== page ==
This felt like a novel that the very talented McEwan "phoned in." I didn't get the sense that he was very invested in his characters…they were little more than props for a legal-drama storyline that I could have watched in a Lifetime network movie...and perhaps enjoyed more....more
This was an exquisitely written book with a heartbreakingly real protagonist. I simply loved it! Its gentle pace may lose the interest of some readersThis was an exquisitely written book with a heartbreakingly real protagonist. I simply loved it! Its gentle pace may lose the interest of some readers, who crave more plot-driven stories, but for those who appreciate characters who are richly drawn and complex, this book is a rare gem!...more
**spoiler alert** I didn't realize how much disbelief I possessed until I was forced to suspend all of it just to get through this book.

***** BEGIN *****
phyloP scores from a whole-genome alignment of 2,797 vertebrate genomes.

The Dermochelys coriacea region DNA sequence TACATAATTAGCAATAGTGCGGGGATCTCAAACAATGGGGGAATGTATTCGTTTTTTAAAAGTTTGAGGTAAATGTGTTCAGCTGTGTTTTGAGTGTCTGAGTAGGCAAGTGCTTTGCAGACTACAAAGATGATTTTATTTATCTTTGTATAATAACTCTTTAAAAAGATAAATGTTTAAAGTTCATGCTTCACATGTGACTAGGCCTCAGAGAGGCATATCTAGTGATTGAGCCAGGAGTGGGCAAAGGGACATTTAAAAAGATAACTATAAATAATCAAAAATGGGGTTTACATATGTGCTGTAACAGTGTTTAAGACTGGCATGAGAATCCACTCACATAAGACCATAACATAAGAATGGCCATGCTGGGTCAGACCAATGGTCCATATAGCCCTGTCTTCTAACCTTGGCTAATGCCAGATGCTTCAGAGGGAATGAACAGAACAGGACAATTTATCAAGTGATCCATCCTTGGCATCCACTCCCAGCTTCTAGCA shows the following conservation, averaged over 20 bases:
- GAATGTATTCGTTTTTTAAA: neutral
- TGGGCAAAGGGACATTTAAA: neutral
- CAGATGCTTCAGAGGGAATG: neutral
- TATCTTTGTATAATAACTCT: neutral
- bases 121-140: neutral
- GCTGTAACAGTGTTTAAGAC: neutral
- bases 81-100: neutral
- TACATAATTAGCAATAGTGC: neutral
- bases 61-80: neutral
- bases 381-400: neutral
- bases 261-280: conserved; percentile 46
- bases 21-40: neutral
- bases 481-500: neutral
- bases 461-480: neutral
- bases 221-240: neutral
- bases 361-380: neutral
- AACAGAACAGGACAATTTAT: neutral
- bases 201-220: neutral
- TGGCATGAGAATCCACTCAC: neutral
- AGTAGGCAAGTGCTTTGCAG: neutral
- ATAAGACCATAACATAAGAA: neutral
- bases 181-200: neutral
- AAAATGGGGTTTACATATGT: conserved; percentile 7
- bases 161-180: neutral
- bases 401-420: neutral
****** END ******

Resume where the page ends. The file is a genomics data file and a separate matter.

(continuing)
It started out**spoiler alert** I didn't realize how much disbelief I possessed until I was forced to suspend all of it just to get through this book.
It started out well enough and it definitely was a quick read. But as the book...and dinner...progressed, I felt I was being manipulated to accept increasingly implausible story lines. The most obvious "this would never happen" moment is, in fact, the entire premise of the book—that a deeply personal and horrific event would be discussed openly at a crowded restaurant where one of the lead characters is a figure of national prominence.
The other "oh, come on!" moment involved the whole amniocentesis-being-able-to-identify-mental-illness angle. Maybe if this story had been set in the future and there was some new-fangled prenatal test that could pinpoint a specific mental illness gene...I would have been more satisfied. This was a very weak story angle in my eyes, and sadly, the entire crux of the book seemed to rest on it.